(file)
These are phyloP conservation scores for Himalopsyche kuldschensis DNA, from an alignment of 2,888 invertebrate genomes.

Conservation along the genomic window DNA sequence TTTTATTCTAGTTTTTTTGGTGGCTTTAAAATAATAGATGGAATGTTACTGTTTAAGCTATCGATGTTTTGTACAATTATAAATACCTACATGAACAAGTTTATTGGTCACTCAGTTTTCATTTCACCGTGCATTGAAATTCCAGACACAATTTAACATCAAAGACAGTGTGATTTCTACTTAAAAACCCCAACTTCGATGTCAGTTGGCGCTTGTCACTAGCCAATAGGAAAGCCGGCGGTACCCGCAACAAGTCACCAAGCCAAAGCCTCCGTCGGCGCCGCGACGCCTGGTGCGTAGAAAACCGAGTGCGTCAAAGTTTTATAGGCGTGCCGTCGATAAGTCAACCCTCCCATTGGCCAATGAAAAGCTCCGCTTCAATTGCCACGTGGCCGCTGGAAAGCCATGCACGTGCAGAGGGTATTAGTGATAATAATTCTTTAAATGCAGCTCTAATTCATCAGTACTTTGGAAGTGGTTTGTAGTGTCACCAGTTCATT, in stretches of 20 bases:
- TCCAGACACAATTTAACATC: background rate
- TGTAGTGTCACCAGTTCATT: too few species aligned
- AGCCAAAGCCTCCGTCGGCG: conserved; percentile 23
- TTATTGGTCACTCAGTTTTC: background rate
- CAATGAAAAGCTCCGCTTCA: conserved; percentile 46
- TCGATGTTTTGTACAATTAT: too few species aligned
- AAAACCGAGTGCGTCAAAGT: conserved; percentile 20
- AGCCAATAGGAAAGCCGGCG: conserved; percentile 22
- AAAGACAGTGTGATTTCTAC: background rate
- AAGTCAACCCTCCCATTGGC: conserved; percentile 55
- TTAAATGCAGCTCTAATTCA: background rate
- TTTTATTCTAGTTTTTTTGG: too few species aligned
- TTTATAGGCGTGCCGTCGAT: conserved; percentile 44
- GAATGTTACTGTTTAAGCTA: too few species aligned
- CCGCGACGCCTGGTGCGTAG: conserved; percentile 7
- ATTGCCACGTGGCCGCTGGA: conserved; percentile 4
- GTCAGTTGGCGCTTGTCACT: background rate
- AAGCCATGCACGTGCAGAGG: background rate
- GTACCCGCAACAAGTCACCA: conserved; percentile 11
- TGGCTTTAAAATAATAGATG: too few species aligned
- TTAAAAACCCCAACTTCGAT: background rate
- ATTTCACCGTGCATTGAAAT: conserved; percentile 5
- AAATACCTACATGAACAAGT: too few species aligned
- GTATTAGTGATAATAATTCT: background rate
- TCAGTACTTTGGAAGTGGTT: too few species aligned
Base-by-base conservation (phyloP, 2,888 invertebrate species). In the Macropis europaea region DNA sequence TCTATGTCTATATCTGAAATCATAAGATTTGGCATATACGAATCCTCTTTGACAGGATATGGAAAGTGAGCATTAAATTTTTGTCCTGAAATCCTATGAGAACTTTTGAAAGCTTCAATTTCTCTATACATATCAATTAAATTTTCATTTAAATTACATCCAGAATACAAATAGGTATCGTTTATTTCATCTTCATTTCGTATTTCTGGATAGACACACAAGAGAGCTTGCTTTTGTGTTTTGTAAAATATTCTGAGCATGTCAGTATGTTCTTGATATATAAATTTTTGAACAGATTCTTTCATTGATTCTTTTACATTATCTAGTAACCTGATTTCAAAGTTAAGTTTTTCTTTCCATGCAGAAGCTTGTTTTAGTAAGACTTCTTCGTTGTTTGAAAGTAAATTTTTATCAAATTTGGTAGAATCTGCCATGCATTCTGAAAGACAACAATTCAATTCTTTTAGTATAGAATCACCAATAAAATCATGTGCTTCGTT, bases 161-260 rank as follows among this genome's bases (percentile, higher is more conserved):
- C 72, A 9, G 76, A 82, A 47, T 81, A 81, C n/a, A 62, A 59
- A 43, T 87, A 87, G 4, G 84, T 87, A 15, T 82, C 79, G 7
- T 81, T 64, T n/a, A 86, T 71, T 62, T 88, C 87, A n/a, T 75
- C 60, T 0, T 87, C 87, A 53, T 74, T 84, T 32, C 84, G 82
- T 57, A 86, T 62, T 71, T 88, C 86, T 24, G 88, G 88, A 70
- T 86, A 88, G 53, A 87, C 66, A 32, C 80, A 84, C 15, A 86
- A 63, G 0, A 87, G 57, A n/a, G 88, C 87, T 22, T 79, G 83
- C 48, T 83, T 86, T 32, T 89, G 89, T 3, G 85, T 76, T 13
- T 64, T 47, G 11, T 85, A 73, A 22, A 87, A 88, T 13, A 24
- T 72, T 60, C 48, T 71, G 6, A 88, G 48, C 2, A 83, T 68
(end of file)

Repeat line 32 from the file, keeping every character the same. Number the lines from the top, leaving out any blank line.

- C 60, T 0, T 87, C 87, A 53, T 74, T 84, T 32, C 84, G 82